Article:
The port to commerce and leisure
For centuries, all important goods transport went by water. It wasn't until modern times that the sea came to be viewed as something that divided parts of the country. Even with the modern network of motorways and bridges, much heavy transport still takes the sea route. Despite Denmark's small size, it has a disproportionately long coastline – 7,300 kilometres in all. The multitude of islets and fjords makes waterways a natural choice for transport. Tides have little effect on Danish waters, and even though the waterways are shallow, ships have had easy access to market towns, thanks to pilots who helped ships through the trickiest and shallowest passages.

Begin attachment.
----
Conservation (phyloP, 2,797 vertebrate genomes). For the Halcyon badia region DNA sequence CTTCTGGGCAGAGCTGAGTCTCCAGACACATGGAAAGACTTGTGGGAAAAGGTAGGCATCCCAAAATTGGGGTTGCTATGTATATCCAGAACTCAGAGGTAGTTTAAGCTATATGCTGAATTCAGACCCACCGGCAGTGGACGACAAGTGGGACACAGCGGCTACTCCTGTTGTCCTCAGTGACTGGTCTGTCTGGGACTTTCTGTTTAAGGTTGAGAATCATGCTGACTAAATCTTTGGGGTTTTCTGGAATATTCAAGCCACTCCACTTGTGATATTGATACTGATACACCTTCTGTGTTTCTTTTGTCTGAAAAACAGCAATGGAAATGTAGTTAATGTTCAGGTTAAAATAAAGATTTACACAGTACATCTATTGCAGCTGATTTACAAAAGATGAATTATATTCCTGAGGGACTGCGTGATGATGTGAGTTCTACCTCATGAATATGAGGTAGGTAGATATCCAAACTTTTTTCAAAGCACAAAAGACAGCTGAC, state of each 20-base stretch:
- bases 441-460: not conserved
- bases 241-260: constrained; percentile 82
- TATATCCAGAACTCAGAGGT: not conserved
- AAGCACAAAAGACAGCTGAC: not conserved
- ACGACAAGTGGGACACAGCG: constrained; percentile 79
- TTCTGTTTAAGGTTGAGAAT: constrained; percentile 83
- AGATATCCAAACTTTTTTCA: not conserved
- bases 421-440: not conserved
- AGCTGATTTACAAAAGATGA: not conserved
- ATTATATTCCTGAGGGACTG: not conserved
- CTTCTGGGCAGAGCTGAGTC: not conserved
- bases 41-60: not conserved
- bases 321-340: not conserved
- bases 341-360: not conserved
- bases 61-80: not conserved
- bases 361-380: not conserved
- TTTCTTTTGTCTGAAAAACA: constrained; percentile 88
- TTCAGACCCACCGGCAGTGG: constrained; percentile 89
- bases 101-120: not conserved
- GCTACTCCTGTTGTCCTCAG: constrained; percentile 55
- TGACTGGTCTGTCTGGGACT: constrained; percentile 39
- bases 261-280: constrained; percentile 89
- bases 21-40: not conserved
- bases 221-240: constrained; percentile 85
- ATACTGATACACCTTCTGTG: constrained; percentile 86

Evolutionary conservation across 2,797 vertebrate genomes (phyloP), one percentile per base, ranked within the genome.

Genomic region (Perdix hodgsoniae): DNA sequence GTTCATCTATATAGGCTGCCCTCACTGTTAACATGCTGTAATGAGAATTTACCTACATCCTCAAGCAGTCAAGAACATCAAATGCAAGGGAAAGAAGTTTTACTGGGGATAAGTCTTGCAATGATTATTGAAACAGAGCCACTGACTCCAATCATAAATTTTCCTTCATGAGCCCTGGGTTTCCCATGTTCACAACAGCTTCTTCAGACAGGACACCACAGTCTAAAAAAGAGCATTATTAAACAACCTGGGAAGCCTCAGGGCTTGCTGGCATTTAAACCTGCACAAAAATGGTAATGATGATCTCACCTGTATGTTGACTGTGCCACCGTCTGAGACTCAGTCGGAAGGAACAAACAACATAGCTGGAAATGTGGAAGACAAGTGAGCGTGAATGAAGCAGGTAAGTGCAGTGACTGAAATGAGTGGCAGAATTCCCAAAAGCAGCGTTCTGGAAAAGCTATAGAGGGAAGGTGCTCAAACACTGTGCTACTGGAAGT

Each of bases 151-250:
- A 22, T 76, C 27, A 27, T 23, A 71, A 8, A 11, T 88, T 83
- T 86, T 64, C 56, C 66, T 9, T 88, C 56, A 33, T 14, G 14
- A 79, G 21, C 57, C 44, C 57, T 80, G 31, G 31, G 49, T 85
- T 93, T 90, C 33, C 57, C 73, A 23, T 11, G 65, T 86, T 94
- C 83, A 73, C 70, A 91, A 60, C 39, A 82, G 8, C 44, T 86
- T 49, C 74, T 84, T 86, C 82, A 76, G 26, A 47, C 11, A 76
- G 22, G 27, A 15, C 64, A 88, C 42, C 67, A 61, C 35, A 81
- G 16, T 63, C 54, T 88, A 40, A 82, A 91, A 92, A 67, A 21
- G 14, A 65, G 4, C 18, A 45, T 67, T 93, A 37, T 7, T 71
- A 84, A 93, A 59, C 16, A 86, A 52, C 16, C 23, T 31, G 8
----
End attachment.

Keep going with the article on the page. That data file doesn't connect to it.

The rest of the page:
The vast majority of Medieval market towns were built near navigable waters, and the calm fjords and bays provided natural shelter for ships. The southern reaches of the West Jutland coast along the Wadden Sea register the biggest tidal differences of any of the country's waterways.…